I haven't blogged about the Tour de France as much as I threatened to (highly amusing LOLcats aside). Not because I haven't been enthralled (that's right - enthralled), just because I haven't had time.
In my previous post I mentioned that despite the rumours of drugs, the Tour de France "remains one of the great bastions of sportsmanship". With the drug-related fall of three of the main contenders in short succession, including the yellow jersey holder, many are saying that the race is not worthy of attention - there have even been suggestions it be pulled off air. But I stand by my previous comment.
There has been an enormous (and justified) uproar over the revelations of drug use among the sports biggest names, but I don't think that gives a sports writer like Greg Baum, whose principal interest is AFL (FFS!), the right to dismiss the entire event. Dare I suggest it, but anyone who says that completing a Tour is any less of an achievement because some people use drugs, is an ignorant twit.
I don't intend to get into a who's tougher argument, but let's for a moment consider a comparison with your standard AFL player. It's interesting to note that during tomorrow night's game between Collingwood and Brisbane, the players will be fitted with radio transmitters that will tell exactly how far they've run, how high their heartrate and how many G's they encounter on impact during a game. The elite AFL players - your Buckleys, your Crawfords, your Judds - are known to cover extraordinary distances in a game, often nearing marathon distances and rarely dropping below a jog for the two hours they are on the field. They then have a week to recover, mend aching muscles and refocus for the following round.
Riders in the Tour de France this year will cover an average of over 175kms a day for three weeks. This is often considered the equivalent of running a marathon every day for 21 days straight. Many of them will be involved in serious accidents during this time - Tyler Hamilton broke his collarbone in the first stage of the race in 2003 and completed the entire Tour finishing fourth overall, Michael Rogers crashed and was forced out of the Tour this year with seven broken ribs. Many of the stages are so difficult that even the best riders in the world can't complete them within the allowable limits - Australia's great sprinting hope Robbie McEwen was disqualified after finishing outside the allowable time on the 8th stage this year.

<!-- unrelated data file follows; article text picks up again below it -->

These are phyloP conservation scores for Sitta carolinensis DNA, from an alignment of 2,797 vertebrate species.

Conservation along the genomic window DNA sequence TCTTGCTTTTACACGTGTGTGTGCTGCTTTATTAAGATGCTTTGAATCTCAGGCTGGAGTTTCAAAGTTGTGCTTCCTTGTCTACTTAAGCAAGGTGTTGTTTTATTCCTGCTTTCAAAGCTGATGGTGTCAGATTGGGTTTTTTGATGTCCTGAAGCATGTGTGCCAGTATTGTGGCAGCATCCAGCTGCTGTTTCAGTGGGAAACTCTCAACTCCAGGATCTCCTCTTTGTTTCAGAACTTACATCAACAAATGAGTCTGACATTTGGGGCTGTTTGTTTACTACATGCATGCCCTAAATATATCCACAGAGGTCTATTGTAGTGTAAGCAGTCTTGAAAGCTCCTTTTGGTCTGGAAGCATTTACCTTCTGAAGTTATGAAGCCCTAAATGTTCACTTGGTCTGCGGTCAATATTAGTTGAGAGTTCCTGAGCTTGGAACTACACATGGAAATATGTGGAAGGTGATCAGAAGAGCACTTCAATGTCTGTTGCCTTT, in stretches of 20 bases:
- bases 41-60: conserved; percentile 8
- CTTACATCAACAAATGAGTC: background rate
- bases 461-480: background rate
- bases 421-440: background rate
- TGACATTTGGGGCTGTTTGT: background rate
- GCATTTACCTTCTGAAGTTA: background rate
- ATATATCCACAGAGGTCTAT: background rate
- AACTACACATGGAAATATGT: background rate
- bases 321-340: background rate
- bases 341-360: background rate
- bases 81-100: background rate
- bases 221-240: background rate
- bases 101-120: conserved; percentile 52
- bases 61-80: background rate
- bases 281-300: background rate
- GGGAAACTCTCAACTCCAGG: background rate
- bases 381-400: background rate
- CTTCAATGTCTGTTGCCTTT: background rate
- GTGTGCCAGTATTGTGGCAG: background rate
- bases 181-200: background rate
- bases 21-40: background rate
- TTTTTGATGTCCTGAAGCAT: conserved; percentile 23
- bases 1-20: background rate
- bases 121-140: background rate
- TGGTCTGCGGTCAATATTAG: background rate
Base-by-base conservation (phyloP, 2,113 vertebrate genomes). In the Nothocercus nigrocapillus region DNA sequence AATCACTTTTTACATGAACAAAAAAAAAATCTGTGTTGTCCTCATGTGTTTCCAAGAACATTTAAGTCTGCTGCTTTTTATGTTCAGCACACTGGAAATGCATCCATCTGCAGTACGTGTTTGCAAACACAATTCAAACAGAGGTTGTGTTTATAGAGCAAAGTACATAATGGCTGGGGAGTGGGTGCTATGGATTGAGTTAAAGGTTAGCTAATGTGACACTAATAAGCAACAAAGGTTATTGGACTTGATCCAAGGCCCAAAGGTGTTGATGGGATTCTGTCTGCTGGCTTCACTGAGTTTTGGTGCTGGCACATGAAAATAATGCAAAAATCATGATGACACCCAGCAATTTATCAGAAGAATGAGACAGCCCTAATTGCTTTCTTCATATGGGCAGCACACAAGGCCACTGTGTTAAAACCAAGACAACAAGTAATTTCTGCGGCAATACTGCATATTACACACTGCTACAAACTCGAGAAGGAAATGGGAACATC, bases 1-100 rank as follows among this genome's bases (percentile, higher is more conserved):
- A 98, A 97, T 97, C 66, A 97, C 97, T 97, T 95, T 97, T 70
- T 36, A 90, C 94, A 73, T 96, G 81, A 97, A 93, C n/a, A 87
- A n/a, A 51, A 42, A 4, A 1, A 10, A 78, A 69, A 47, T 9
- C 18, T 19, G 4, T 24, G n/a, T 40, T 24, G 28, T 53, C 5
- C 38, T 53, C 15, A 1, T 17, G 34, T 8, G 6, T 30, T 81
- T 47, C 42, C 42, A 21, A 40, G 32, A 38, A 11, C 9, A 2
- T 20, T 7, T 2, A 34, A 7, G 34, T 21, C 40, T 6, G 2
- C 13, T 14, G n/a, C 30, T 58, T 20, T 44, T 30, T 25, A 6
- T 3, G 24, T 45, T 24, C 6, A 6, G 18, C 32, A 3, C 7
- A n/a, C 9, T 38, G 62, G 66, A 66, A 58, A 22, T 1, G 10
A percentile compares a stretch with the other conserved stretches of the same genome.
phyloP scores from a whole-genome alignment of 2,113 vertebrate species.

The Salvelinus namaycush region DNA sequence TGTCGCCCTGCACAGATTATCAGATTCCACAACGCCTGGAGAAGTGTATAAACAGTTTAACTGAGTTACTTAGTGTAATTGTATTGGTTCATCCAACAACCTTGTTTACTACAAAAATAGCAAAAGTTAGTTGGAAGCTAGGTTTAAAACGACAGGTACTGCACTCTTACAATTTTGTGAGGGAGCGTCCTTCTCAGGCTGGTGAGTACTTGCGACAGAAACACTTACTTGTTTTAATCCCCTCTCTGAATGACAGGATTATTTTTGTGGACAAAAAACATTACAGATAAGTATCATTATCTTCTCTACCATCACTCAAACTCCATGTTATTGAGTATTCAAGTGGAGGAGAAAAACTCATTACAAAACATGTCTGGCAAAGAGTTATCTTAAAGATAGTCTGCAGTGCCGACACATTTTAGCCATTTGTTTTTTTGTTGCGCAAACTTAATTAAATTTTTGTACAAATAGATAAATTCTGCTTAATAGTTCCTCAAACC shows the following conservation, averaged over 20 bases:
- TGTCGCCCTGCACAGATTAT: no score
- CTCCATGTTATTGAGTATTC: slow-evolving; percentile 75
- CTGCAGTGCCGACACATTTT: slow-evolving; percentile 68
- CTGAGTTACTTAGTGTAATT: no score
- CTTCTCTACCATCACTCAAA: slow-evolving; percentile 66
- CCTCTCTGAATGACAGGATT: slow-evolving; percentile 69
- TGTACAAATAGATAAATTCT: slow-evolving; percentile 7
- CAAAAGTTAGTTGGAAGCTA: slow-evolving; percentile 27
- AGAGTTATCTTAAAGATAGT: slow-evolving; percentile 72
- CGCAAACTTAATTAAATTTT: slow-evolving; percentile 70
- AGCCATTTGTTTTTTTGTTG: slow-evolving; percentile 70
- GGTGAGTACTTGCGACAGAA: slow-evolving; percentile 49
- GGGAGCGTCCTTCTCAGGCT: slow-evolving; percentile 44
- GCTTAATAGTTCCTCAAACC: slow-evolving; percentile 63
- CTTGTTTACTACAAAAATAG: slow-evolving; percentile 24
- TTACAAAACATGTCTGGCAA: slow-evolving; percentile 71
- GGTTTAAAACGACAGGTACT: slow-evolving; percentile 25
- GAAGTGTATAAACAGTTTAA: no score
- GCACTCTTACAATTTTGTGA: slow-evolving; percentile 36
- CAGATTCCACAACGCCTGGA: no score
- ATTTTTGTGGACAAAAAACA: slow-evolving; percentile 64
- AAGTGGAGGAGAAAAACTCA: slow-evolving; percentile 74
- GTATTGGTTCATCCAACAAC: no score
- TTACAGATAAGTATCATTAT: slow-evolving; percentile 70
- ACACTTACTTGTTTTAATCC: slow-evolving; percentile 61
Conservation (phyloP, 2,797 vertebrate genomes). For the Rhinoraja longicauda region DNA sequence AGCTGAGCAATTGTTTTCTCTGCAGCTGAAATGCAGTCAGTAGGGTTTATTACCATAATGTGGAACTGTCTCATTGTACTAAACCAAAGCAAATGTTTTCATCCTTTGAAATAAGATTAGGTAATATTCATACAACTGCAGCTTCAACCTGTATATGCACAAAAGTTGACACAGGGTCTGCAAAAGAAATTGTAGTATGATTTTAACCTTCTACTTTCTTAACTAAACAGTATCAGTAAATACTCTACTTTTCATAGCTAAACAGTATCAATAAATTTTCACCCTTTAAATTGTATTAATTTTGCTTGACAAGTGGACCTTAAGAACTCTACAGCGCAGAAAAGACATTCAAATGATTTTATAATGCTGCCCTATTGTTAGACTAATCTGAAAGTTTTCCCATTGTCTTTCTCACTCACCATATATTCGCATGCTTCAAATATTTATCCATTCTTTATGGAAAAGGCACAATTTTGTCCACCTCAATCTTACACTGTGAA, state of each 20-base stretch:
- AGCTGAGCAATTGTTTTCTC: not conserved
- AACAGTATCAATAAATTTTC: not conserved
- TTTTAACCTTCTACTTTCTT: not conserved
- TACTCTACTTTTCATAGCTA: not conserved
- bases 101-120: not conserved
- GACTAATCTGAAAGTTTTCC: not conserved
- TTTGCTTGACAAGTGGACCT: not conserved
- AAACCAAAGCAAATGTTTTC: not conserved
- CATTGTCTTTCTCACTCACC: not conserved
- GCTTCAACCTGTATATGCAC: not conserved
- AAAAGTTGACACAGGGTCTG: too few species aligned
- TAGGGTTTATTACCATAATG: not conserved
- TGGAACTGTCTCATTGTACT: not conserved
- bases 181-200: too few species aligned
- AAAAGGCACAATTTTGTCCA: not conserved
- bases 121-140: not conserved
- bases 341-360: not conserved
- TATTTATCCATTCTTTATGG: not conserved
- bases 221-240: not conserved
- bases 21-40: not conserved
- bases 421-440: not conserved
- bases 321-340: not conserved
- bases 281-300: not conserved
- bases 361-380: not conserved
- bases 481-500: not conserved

It is not a controversial statement to suggest that the Tour is one of (if not the) toughest sporting events in the world.
There is no suggestion that all competitors are using drugs. Not only that, but the people who have been caught have been immediately dismissed from the Tour, heavily fined and banned from the sport. When was the last time an AFL footballer was banned from playing AFL for the use of performance enhancing drugs (and I don't for a moment believe that it doesn't go on)? Ever?
There are a large number of competitors in the Tour who don't use drugs and are disgusted by those who do. Yesterday's stage was held up for 10 minutes at the start, as riders protesting against their own colleagues sat at the start line motionless after the flag had been waved.
Australia's own Cadel Evans, perhaps the greatest road cycling champion we've had for decades now sits in second place (!) overall with the prospect of potentially winning the Tour outright. There is no suggestion he has done anything in the slightest bit wrong, yet Greg Baum and others feel the need to dismiss the entire race because a number of other riders have cheated.
How does this irreprably damage the Tour? How can people argue that it is anything less than an extraordinary achievement by the men who do it clean?
I genuinely believe that in Australia, the Tour de France is entirely misunderstood and grossly underestimated and the reason people like Baum feel content to shoot it down is because they don't get it. If anything, I think the recent rash of drug disqualifications strengthens the Tour and makes the clean riders all the more impressive.